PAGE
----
With assistance from the Embassy, EducationUSA Lisbon organized an extensive technical exchange for the International Relations Advisors of ten Portuguese universities that included a series of workshops in Portugal and a visit to the United States. EducationUSA started a Competitive College Club (CCC) cohort advising program in January with 15 junior-year high school students, and offered six Opportunity Funds grants with funds partially donated by FLAD.
The release of the new Open Doors data marks the celebration of International Education Week, a joint initiative of the U.S. Department of State and the U.S. Department of Education to prepare Americans for a global environment and attract future leaders from abroad to study, learn, and exchange experiences in the United States.
While the Open Doors findings indicate practical experience that can be applied in careers is a key draw for students studying abroad, the data also show that an increasing number of U.S. students—about 22,000 in 2015-16—participated in non-credit work, internships and volunteering abroad. Europe remains the top destination for U.S. students going abroad.
Open Doors is published by the Institute of International Education, an independent not-for-profit organization with a network of 19 offices and affiliates worldwide and over 1,400 member institutions. IIE designs and implements programs of study and training for students, educators, young professionals and trainees from all sectors with funding from government agencies, foundations, and corporations. IIE has conducted an annual statistical survey of the international students in the United States since its founding in 1919 and in partnership with the U.S. Department of State’s Bureau of Educational and Cultural Affairs since 1972. Open Doors also reports on the number of international scholars at U.S. universities; international students enrolled in pre-academic Intensive English Programs; and on U.S. students studying abroad. Further details on the Open Doors 2016 surveys and their findings is on the Open Doors website, and the full 100+ page report will be available in January and can be ordered from IIE Books.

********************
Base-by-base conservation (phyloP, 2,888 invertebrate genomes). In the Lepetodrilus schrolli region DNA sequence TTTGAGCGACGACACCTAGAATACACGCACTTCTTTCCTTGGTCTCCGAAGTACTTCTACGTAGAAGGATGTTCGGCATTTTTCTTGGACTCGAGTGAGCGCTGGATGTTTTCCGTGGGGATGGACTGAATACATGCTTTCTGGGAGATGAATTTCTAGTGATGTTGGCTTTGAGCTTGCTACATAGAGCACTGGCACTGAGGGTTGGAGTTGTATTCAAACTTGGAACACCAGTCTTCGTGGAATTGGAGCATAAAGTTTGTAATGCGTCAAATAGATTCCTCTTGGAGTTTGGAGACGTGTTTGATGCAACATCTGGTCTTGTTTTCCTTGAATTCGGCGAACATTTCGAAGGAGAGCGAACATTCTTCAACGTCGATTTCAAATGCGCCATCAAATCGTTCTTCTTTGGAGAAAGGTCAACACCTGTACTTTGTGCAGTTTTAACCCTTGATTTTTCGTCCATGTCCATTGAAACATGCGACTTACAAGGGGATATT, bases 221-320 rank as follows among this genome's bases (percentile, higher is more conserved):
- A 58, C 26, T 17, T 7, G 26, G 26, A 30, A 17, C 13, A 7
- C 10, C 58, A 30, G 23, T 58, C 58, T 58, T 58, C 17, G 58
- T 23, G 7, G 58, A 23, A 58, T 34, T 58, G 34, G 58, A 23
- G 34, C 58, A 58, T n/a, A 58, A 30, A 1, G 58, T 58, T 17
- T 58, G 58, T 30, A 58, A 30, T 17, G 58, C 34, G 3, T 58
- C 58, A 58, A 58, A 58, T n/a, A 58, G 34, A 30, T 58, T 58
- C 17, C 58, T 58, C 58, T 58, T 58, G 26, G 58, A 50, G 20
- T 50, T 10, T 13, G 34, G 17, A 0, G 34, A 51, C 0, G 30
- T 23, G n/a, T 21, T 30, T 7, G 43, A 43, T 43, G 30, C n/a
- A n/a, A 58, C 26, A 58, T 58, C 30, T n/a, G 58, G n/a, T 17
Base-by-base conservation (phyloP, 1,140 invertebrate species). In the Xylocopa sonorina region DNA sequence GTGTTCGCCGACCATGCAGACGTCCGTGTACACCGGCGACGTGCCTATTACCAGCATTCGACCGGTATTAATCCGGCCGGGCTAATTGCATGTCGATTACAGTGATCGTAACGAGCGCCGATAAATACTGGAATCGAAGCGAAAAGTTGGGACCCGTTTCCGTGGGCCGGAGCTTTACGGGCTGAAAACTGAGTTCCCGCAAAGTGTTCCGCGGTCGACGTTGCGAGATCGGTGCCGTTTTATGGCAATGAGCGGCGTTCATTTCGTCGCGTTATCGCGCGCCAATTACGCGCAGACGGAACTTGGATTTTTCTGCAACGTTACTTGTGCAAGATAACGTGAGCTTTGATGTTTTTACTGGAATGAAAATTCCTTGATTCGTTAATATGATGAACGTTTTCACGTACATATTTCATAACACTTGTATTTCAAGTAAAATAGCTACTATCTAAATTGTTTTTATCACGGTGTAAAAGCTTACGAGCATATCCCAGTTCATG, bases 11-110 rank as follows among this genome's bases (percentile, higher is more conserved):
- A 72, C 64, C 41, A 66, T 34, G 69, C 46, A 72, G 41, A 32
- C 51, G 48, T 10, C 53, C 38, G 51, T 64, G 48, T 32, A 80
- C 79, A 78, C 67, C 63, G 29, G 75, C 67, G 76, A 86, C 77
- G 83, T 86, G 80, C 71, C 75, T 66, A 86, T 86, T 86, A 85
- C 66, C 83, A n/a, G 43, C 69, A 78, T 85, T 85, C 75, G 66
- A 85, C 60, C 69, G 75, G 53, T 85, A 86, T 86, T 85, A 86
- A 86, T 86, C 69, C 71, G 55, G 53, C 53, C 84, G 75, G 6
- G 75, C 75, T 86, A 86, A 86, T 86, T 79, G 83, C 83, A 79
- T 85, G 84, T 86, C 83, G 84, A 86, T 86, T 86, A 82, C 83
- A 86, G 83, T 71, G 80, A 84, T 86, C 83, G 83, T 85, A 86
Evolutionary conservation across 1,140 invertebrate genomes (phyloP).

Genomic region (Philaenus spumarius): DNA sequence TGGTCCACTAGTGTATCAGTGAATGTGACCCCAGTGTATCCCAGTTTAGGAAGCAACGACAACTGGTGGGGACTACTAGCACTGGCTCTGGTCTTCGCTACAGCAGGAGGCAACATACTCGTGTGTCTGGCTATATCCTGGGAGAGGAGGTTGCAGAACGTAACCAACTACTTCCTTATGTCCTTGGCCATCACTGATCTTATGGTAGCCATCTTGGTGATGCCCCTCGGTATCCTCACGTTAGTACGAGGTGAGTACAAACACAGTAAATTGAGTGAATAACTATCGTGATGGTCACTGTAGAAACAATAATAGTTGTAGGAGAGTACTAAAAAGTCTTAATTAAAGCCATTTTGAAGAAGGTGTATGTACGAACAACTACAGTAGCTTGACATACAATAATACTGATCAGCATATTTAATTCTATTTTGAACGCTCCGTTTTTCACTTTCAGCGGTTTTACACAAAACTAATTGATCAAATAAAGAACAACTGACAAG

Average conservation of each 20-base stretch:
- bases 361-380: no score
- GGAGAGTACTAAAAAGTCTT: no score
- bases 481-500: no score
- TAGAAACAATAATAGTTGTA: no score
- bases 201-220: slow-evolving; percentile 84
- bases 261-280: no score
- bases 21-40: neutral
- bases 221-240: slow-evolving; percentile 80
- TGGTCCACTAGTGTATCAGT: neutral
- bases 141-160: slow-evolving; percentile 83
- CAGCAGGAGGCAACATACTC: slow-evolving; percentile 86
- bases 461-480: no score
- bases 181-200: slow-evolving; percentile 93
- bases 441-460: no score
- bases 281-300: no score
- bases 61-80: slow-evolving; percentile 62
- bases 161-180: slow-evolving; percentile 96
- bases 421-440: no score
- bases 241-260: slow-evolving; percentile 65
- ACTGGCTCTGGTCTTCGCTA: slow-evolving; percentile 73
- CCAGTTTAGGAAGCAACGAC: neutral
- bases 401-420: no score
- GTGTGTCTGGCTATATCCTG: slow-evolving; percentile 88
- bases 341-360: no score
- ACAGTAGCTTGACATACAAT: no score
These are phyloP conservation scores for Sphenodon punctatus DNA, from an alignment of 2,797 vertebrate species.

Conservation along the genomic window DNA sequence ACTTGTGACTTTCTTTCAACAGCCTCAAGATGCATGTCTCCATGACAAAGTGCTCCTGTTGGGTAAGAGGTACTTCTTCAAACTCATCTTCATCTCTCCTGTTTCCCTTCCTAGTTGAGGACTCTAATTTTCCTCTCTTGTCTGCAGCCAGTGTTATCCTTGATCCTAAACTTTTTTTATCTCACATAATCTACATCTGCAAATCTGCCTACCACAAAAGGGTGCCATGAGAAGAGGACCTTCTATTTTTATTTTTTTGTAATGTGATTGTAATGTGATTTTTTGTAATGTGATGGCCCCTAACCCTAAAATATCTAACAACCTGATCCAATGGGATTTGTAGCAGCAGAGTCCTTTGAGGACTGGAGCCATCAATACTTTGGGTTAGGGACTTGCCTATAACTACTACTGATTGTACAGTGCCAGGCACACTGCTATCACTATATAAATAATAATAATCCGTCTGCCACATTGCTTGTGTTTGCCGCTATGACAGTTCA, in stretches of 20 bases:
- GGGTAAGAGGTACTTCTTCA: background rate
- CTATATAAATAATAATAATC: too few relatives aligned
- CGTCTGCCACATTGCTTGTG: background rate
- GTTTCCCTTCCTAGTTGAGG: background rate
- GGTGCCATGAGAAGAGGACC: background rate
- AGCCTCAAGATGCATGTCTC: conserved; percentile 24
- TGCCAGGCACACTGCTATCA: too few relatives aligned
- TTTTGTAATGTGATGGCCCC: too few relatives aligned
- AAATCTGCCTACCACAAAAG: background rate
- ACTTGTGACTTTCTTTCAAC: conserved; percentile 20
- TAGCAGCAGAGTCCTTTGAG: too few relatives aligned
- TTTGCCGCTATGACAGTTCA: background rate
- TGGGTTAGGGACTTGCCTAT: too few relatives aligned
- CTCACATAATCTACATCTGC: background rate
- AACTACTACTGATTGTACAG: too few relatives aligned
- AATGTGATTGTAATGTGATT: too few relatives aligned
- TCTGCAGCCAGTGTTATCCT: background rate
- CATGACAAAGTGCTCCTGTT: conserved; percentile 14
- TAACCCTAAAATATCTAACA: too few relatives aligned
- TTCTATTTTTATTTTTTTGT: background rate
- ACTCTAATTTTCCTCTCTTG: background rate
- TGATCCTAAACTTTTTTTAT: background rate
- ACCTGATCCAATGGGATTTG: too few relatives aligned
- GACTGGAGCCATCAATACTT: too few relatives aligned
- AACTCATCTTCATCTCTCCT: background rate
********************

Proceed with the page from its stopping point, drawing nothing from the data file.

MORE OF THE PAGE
The Bureau of Educational and Cultural Affairs (ECA) of the U.S. Department of State leads a wide range of academic, professional, and cultural exchanges that include approximately 50,000 participants annually, including the flagship Fulbright Program and the International Visitor Leadership Program, with the goal of increasing mutual understanding and respect between the people of the United States and the people of other countries. ECA also sponsors the Benjamin A. Gilman Scholarships for U.S. undergraduates with financial need, the Critical Language Scholarship Program in support of U.S. foreign language study abroad, and the EducationUSA network of over 400 advising centers worldwide, which provides information to students around the globe who wish to study in the United States. For more information on the Department of State’s educational and cultural exchange activities, visit eca.state.gov or contact ECA-Press@state.gov.